Deep holes and natural channels usually have uneven or undulating edges.  Manmade channels usually have more defined and regular edges.  Both will hold fish anywhere from the bottom to the grassy edges, especially when the tide is flowing.  Fishing these edges from a kayak during low tide regimes is not nearly as effective as fishing them from the shallow edge while wading.  My arsenal includes two fly rods and one spinning rod.  I fish a 7 weight with a 200 grain 30’ sink tip and an 8 weight with a floating line.  The spinning rod is used for plastics and hard baits, especially topwater.  As I wade along the edge, I can cast flies or artificial baits with precision into holes or channels.  From experience, I know where the best structure is and can focus multiple casts into likely holding water.  Casting parallel to the edge is an effective way to cover a lot of water. Sometimes I locate spots that hold multiple fish where I can concentrate casts until the fish are exhausted.  All the while, my kayak is safely out of the way, tethered to my waist.  Wind might determine which direction I fish but doesn’t blow me off productive waters.  When I finish a productive edge, the kayak becomes my transportation to the next spot.
 
A recent experience is a good example of how wading with a tethered kayak on isolated flats can put you on to some good fishing.  A negative low tide (-.5’) had ebbed just before dawn.  It would rise two feet over the next six hours.  I made my way out to a long narrow flat/sandbar that would be partially exposed.  On the north edge of this flat there was deep grass and potholes within casting distance.  As the tide turned, the flow would go south directly across the shallow flat.  When the tide turned, large schools of mullet showed themselves as the flat became covered with water.  Casting topwater flies to the edges of these schools brought several trout and redfish to hand.  Streamers cast into the deeper waters off the edge brought home hungry bluefish, trout and ladyfish.  A shore bound angler couldn’t reach this flat and trying to fish the edge effectively from a kayak would have been hampered by wind and tide.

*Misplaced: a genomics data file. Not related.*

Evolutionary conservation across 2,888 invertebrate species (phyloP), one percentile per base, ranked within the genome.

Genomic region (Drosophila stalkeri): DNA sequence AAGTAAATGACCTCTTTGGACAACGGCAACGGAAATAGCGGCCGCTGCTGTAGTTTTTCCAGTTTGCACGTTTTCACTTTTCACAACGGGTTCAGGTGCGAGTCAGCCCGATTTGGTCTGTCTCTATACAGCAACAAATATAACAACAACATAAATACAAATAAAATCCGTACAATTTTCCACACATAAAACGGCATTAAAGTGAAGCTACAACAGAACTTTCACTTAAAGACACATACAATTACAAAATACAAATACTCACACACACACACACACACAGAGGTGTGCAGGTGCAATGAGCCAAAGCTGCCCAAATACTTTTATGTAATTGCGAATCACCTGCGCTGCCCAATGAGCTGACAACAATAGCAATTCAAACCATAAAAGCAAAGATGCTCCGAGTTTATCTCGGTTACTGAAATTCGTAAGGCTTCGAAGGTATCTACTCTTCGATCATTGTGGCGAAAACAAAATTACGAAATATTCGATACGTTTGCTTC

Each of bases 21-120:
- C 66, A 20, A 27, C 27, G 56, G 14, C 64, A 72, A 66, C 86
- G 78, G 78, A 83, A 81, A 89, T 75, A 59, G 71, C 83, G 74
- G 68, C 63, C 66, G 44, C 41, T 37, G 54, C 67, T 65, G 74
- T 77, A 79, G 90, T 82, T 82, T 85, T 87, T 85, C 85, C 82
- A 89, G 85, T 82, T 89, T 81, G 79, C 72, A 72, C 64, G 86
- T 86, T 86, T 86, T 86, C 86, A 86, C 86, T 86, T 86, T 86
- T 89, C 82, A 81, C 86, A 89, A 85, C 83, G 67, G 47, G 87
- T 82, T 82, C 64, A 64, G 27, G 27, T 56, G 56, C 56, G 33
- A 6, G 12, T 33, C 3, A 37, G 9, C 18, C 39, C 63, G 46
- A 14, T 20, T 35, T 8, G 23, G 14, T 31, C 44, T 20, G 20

Tethering a kayak is a rather simple task, although each kayak model may have different attachment methods.  Here’s are a few tips that I rely on.
The tether should be attached to the kayak at least two points.  The second being a backup in case the first point fails.  Typical sit on tops use two pad eyes along one side of bow.  The tether is then threaded through both eyes with an overhand knot behind each eye.
The tether should be of high-quality material.  4-5mm mountaineering accessory cord or 550 para cord is ideal.  Always inspect before using as they do wear out and knots can loosen.
The tether should be least the length of the kayak when attached to angler to allow access to rear storage areas while wading.
Use a double slip knot + 1 around the waist for easy removal.
The tether is the key to wade fishing isolated shallow flats, channels and holes effectively during low tide regimes with your kayak.
 
Read 2029 times Last modified on Friday, 21 December 2018 09:15